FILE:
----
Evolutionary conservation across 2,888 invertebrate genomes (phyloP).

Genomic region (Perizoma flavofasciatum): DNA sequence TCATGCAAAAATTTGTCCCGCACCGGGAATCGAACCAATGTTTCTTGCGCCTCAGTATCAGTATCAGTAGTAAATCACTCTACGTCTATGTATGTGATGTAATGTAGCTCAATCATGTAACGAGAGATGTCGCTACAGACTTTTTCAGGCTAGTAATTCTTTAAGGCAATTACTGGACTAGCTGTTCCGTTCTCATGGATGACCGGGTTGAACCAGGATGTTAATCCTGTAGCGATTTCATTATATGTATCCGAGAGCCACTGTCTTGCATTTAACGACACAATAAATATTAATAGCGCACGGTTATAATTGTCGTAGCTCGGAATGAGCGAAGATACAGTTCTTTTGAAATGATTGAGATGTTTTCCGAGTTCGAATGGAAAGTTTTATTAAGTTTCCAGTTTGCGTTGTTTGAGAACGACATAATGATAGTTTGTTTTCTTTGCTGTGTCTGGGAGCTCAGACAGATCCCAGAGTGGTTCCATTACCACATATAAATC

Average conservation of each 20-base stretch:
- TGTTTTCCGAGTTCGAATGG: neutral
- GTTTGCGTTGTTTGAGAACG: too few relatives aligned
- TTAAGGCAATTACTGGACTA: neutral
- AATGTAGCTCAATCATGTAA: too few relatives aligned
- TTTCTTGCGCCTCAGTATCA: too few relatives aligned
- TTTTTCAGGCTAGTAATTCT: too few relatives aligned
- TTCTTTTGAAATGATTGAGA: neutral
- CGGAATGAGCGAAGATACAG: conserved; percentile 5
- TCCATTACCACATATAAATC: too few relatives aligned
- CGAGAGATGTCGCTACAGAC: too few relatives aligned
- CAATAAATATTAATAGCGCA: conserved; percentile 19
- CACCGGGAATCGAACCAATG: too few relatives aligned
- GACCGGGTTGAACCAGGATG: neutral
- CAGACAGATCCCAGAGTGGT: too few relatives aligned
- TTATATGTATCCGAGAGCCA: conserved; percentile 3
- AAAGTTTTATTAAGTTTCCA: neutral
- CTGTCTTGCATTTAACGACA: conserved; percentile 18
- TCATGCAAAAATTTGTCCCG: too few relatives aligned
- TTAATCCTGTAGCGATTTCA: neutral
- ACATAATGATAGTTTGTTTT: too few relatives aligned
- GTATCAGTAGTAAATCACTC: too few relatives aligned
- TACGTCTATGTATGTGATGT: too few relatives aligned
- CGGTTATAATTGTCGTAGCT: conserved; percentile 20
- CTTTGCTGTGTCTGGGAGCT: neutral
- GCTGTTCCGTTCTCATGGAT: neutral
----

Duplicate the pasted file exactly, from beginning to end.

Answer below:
Evolutionary conservation across 2,888 invertebrate genomes (phyloP).

Genomic region (Perizoma flavofasciatum): DNA sequence TCATGCAAAAATTTGTCCCGCACCGGGAATCGAACCAATGTTTCTTGCGCCTCAGTATCAGTATCAGTAGTAAATCACTCTACGTCTATGTATGTGATGTAATGTAGCTCAATCATGTAACGAGAGATGTCGCTACAGACTTTTTCAGGCTAGTAATTCTTTAAGGCAATTACTGGACTAGCTGTTCCGTTCTCATGGATGACCGGGTTGAACCAGGATGTTAATCCTGTAGCGATTTCATTATATGTATCCGAGAGCCACTGTCTTGCATTTAACGACACAATAAATATTAATAGCGCACGGTTATAATTGTCGTAGCTCGGAATGAGCGAAGATACAGTTCTTTTGAAATGATTGAGATGTTTTCCGAGTTCGAATGGAAAGTTTTATTAAGTTTCCAGTTTGCGTTGTTTGAGAACGACATAATGATAGTTTGTTTTCTTTGCTGTGTCTGGGAGCTCAGACAGATCCCAGAGTGGTTCCATTACCACATATAAATC

Average conservation of each 20-base stretch:
- TGTTTTCCGAGTTCGAATGG: neutral
- GTTTGCGTTGTTTGAGAACG: too few relatives aligned
- TTAAGGCAATTACTGGACTA: neutral
- AATGTAGCTCAATCATGTAA: too few relatives aligned
- TTTCTTGCGCCTCAGTATCA: too few relatives aligned
- TTTTTCAGGCTAGTAATTCT: too few relatives aligned
- TTCTTTTGAAATGATTGAGA: neutral
- CGGAATGAGCGAAGATACAG: conserved; percentile 5
- TCCATTACCACATATAAATC: too few relatives aligned
- CGAGAGATGTCGCTACAGAC: too few relatives aligned
- CAATAAATATTAATAGCGCA: conserved; percentile 19
- CACCGGGAATCGAACCAATG: too few relatives aligned
- GACCGGGTTGAACCAGGATG: neutral
- CAGACAGATCCCAGAGTGGT: too few relatives aligned
- TTATATGTATCCGAGAGCCA: conserved; percentile 3
- AAAGTTTTATTAAGTTTCCA: neutral
- CTGTCTTGCATTTAACGACA: conserved; percentile 18
- TCATGCAAAAATTTGTCCCG: too few relatives aligned
- TTAATCCTGTAGCGATTTCA: neutral
- ACATAATGATAGTTTGTTTT: too few relatives aligned
- GTATCAGTAGTAAATCACTC: too few relatives aligned
- TACGTCTATGTATGTGATGT: too few relatives aligned
- CGGTTATAATTGTCGTAGCT: conserved; percentile 20
- CTTTGCTGTGTCTGGGAGCT: neutral
- GCTGTTCCGTTCTCATGGAT: neutral